The big lessons from the second Batman movie, The Dark Knight, were mostly ethical ones. However, it also touched on cross-border issues as Batman made his way to Hong Kong to snatch a crooked accountant back to the US. Even though there is an extradition treaty between Hong Kong and US, the legal process would probably have taken too long. Anyway, in the movie, the enforcement officers were largely corrupt. If public governance is poor, rules and regulations are pointless.

The Joker pushed Batman into real ethical dilemmas. When the Joker had the District Attorney (DA), Harvey Dent, and Batman’s loved one, Rachel Dawes, wrapped up in explosives in two separate locations, Batman was faced with a difficult choice – should he save the DA who can save the city, or save his loved one? He opted for love, which I am sure many ladies would appreciate. Unfortunately for him, it turned out that the Joker had tricked him and he ended up saving a badly burnt Harvey instead. Harvey became Two-Face, like some of our independent directors.

As Batman became desperate to capture the Joker and save the city, Lucius found Bruce hacking into the phone conversations of the entire city, like a News Corp employee. Lucius was not pleased, saying that it was wrong and that he would resign over it even as he agreed to help Bruce “just this once”. Is it ethical to hack into the private calls of individuals for a greater public interest? I guess the News Corp employees also felt phone hacking was acceptable because of a wider “public interest”. The trouble of course is that it is difficult to see what the public interest is in many of the cases.

In one of the most pulsating scenes in the movie, there was a twist of the well-known Prisoner’s Dilemma in game theory, with real prisoners. Two ferries, one carrying prisoners and another carrying ordinary people, were wired with explosives. Each was given a trigger to blow the other ferry up, thereby saving themselves. If one ferry was not blown up before the deadline, both ferries would be blown up. Should the lives of the prisoners be worth less and therefore that ferry should be blown up? Is it justified for passengers in one ferry to blow up the other ferry to save themselves? What if one ferry is full of lawyers and the other full of accountants?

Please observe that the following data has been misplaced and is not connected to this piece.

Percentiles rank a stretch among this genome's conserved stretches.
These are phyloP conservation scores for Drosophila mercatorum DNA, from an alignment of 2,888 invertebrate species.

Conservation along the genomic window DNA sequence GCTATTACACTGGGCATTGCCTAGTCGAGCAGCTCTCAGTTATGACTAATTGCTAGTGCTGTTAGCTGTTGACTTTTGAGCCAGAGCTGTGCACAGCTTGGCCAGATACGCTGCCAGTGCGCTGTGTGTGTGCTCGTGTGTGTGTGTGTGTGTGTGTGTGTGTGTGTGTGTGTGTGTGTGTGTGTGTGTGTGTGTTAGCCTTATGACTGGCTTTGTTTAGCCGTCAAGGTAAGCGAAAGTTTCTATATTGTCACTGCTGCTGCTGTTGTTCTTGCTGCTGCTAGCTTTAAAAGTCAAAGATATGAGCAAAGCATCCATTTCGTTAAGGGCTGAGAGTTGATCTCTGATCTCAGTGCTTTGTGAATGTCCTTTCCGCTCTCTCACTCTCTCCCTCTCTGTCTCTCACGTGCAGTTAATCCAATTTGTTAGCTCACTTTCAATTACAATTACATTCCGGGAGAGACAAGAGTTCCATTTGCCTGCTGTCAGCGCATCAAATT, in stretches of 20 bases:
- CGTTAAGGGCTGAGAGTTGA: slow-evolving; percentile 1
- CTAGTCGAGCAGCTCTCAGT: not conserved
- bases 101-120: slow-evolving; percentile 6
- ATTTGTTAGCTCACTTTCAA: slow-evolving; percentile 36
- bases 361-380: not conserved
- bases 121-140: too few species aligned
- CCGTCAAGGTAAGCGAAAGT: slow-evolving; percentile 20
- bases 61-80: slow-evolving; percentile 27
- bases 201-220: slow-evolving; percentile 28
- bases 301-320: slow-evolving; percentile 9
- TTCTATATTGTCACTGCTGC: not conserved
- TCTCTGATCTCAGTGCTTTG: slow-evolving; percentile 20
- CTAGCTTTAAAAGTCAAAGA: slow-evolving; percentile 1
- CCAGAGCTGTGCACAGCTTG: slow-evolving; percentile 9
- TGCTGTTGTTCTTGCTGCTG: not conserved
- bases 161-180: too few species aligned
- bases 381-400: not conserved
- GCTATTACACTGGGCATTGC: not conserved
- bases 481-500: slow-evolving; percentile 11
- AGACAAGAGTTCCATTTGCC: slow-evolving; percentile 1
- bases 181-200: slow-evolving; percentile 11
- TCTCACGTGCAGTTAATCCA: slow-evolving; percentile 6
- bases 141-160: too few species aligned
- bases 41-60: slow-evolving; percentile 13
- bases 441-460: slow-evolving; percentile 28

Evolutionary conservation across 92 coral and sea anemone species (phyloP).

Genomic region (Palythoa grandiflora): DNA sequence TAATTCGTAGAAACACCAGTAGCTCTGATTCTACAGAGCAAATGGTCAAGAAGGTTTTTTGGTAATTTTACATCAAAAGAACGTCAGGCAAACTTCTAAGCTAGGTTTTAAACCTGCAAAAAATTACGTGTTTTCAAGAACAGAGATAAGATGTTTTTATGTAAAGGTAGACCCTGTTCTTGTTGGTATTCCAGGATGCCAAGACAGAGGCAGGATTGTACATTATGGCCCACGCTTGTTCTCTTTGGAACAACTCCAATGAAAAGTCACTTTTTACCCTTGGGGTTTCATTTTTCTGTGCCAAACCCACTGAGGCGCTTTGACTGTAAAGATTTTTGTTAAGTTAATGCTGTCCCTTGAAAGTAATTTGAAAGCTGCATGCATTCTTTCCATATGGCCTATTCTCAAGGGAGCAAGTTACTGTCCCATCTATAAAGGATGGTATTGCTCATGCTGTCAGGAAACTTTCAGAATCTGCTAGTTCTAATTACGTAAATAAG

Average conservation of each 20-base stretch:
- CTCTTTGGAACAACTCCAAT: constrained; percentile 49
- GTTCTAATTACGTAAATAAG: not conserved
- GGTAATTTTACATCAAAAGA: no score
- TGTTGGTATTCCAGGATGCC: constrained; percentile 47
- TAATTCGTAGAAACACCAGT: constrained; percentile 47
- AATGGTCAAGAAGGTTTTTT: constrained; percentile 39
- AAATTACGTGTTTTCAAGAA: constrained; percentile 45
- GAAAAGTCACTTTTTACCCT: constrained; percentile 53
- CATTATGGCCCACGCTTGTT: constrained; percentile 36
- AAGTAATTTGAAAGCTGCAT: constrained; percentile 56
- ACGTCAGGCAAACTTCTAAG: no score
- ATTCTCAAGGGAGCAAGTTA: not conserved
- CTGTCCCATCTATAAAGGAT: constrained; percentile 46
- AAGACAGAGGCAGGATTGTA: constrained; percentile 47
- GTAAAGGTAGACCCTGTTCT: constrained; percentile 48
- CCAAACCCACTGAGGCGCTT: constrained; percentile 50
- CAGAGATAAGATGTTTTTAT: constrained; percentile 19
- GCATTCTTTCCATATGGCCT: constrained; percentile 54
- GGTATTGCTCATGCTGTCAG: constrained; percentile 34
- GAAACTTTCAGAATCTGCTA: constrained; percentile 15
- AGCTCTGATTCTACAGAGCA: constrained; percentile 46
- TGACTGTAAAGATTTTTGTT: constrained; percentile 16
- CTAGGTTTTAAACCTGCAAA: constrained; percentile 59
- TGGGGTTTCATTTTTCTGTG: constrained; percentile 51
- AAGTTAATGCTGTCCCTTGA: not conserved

In the third Batman movie, The Dark Knight Rises, it was clear that Wayne Enterprises had become very much more a weapons manufacturer. There was now the Bat (the one that can fly), the Batcycle, and lots of armoured vehicles. It had also invested in a clean energy project for a fusion reactor, which was owned by Miranda Tate, a board member of Wayne Enterprises. Talk about conflicting strategic objectives, although it could also arguably be a diversification strategy.

Obviously, the investment in the clean energy project would constitute an interested person transaction which would have to go through the audit committee. Of course, with Batman as the controlling shareholder, the audit committee is likely to be there in form rather than substance. Sadly, there was no proper risk assessment as it was discovered belatedly that the fusion reactor could also be used as a nuclear weapon. The decision was made to shut down the project, which nearly bankrupted the company. Poor risk management can destroy companies.

Lessons were obviously also not learnt about the importance of sound internal controls because almost everything was then stolen by Bane (the villain) and his gang. Bane decided to head down to the stock exchange as he decided that the way to cause great chaos was through the financial system. Unfortunately, the Wall Street banks had already beaten him to it earlier by causing the global financial crisis. As he went into the exchange, an employee said “There’s no money here to steal” to which Bane retorted “Well then, why are you here?” This is an apt allegory to the realities and perhaps the source of problems in the world today. While most of the real wealth is created in the real economy, the financial system has become the heart of the global economy – and we are all vulnerable to heart failure. Through illegal trades executed using Bruce’s identity, Bane bankrupted Wayne Enterprises, which therefore joined Barings Bank, Societe-Generale, UBS and JP Morgan as victims of rogue trading.

Soon, Bane and his gang, together with prisoners he had freed, marched down and occupied Wall Street. Thankfully, Batman did save the day. With what is going on around the world today, I hope we will be just as lucky.

Comments are closed.